Centers for Disease Control and Prevention:

The U.S. Centers for Disease Control and Prevention (CDC) have updated and reaffirmed their guidance for dental settings, which still allows for the delivery of care to patients when proper precautions and safety measures are followed.

American Dental Association:

The Dental Team is Essential. The American Dental Association (ADA) affirms that the oral health workforce is essential during public health emergencies. Government agencies such as the Department of Homeland Security and Federal Emergency Management Agency have already acknowledged dentistry as an essential service. Dental health is a fundamental component of a person’s overall health and dentistry is a vital health care service. Oral disease can affect systemic health. Dentistry is an essential service whether it's the current pandemic, a future epidemic or a natural disaster in a particular area. People need to be able to access the full range of dental services.

American College of Prosthodontists:

The American College of Prosthodontists (ACP) joins the American Dental Association (ADA) in respectfully yet strongly disagreeing with this WHO recommendation. We assert that dental care is an essential part of an individual’s overall health. As an organization we will continue to work with the ADA on advocacy efforts to designate dentistry as an essential service. The ACP encourages members to follow CDC, ADA, and state and local health official guidance regarding patient care.

American Academy of Periodontology:

“It is well-established science that periodontal disease and systemic disease are interconnected. As a result, establishing and maintaining healthy teeth and gums is fundamental to overall health,” said Dr. Bryan Frantz, American Academy of Periodontology (AAP) president. The AAP added there is limited evidence that dental offices pose an increased risk of spreading disease, including COVID-19.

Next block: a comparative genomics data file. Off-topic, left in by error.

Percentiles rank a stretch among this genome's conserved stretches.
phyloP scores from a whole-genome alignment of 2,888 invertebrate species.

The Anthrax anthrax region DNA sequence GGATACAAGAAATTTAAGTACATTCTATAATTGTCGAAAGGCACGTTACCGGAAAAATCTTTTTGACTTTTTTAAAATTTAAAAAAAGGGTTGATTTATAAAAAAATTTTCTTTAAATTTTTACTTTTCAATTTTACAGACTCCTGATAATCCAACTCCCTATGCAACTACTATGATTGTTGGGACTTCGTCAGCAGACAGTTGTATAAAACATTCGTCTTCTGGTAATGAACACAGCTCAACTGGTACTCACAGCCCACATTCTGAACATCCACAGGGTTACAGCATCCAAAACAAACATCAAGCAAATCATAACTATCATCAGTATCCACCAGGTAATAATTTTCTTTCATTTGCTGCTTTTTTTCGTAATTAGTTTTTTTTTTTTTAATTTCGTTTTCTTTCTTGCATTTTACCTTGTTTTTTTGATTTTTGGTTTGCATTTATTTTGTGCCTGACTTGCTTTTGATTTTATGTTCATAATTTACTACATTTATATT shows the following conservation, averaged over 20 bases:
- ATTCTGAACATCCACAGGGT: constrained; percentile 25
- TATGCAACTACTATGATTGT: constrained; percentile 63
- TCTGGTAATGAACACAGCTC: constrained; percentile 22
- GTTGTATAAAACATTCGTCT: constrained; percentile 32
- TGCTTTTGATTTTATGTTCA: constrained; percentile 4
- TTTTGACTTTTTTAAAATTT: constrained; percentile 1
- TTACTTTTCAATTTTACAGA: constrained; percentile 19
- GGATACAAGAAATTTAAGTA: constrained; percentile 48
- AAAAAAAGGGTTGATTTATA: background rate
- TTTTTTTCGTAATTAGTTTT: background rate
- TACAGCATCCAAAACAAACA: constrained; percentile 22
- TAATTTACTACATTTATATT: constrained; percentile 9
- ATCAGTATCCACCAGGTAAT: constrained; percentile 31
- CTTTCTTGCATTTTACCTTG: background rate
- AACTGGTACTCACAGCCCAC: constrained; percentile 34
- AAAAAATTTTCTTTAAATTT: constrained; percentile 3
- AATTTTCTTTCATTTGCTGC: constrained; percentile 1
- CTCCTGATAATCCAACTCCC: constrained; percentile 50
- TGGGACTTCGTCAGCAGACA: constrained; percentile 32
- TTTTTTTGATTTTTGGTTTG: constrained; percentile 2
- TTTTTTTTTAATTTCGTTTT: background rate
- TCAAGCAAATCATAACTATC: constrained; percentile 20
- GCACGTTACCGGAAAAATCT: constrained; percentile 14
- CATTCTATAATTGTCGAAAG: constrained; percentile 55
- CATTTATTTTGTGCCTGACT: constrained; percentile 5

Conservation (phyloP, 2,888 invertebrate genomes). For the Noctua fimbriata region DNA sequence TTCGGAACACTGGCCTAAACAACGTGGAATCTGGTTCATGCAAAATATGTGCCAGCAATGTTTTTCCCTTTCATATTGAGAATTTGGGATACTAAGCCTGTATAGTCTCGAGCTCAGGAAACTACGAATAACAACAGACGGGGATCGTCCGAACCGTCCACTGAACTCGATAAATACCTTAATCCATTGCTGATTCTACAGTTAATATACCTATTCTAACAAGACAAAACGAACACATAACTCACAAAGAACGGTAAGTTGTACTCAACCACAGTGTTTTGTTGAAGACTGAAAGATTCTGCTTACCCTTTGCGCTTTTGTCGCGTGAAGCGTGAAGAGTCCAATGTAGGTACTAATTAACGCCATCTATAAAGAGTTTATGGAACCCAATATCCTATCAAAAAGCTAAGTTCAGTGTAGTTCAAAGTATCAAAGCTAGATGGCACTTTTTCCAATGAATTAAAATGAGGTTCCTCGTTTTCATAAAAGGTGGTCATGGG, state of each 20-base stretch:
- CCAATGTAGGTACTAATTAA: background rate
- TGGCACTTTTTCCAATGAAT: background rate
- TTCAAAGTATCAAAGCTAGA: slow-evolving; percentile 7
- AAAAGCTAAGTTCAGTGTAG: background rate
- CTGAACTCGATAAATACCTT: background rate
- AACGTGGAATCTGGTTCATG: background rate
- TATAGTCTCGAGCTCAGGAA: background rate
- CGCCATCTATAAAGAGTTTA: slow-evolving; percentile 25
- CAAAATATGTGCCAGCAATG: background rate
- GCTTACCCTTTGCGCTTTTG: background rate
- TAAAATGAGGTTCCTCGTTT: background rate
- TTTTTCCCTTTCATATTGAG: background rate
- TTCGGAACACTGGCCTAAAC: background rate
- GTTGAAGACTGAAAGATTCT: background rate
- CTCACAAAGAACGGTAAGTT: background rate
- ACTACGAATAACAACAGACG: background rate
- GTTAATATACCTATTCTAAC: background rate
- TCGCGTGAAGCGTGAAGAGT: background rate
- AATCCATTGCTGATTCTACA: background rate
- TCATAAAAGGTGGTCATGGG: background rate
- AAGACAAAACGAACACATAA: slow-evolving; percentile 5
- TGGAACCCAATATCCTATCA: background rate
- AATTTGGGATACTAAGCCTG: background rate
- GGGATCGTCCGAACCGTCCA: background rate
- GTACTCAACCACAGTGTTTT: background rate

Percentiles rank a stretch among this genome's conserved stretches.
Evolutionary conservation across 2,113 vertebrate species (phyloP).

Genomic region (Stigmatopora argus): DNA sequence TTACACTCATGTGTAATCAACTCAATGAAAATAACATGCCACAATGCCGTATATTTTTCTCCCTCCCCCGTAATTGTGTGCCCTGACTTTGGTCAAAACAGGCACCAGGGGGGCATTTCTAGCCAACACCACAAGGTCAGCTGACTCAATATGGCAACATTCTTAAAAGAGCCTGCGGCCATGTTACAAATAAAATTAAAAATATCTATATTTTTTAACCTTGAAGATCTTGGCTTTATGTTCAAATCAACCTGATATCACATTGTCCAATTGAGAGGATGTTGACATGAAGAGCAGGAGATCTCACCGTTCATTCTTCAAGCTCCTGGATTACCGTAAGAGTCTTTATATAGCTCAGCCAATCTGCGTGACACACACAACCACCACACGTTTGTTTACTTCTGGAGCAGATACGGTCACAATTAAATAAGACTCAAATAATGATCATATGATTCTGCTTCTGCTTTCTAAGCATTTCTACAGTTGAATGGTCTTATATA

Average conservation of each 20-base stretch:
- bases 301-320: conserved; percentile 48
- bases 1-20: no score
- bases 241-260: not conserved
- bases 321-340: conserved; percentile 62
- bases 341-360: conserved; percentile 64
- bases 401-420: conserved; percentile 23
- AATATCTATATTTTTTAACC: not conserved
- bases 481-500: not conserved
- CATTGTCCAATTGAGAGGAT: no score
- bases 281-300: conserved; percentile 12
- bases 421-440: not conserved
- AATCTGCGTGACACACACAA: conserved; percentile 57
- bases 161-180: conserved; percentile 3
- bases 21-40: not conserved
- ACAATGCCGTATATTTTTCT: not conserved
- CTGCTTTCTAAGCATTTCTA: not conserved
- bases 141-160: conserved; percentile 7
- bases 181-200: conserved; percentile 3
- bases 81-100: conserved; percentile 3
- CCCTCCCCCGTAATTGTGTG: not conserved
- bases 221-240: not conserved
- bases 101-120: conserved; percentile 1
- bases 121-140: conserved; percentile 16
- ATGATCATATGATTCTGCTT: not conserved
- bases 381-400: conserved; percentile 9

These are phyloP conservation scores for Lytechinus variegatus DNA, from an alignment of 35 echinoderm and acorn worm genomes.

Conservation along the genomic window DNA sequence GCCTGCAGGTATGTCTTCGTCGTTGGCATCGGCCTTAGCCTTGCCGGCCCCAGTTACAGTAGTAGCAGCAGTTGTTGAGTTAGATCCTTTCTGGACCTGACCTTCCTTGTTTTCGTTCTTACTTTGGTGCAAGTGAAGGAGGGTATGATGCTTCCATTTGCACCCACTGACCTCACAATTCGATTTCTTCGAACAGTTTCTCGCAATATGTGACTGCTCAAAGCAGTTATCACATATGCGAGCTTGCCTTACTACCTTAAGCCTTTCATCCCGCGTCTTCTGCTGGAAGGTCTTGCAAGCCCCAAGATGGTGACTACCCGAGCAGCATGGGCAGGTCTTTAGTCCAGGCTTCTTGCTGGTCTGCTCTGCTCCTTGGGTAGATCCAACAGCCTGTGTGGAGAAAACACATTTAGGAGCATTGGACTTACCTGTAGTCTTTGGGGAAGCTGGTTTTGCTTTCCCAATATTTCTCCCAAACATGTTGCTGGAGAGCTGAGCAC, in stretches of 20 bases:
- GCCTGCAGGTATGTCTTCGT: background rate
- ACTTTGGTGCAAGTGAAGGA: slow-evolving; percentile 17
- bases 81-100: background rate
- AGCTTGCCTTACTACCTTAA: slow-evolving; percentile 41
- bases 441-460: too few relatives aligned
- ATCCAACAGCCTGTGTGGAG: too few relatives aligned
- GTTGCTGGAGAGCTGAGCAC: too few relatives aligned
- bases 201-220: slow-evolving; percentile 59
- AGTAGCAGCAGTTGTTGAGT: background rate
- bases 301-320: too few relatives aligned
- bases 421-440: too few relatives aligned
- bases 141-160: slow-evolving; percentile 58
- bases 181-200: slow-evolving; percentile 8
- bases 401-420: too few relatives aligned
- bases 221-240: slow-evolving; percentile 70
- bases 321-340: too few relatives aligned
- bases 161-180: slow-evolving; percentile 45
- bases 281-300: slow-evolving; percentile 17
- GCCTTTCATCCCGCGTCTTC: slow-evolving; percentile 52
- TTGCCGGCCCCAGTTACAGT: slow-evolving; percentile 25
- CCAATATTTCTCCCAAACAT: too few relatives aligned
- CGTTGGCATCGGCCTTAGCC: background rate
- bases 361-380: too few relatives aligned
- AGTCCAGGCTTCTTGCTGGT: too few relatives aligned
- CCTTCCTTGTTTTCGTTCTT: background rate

Academy of General Dentists

The Academy of General Dentists (AGD) calls dental care an essential component of the overall healthcare model and notes that dental offices are practicing enhanced safety measures to address their patient needs during this time.

“Good oral health contributes to good overall health, and any recommendations against the continuum or oral care negatively impact dental patients,” said AGD president Connie L. White, DDS. “Delaying a dental visit may create further health issues and long-term problems.”

Oral cancer is a serious health problem and the oral hygiene/exam visit is crucial for identifying oral cancer. A delayed oral hygiene visit can mean the difference between a manageable lesion to something much more serious.

Oral health problems can actually make recovery from COVID-19 more difficult. Studies have linked gum disease to COVID-19 deaths. One study by U.S. dental surgeon Dr. Shervin Molayem and South African scientist Carla Pontes suggests COVID patients with gum disease are more susceptible to a respiratory crisis known as a cytokine storm, essentially an overreaction of the body’s immune system.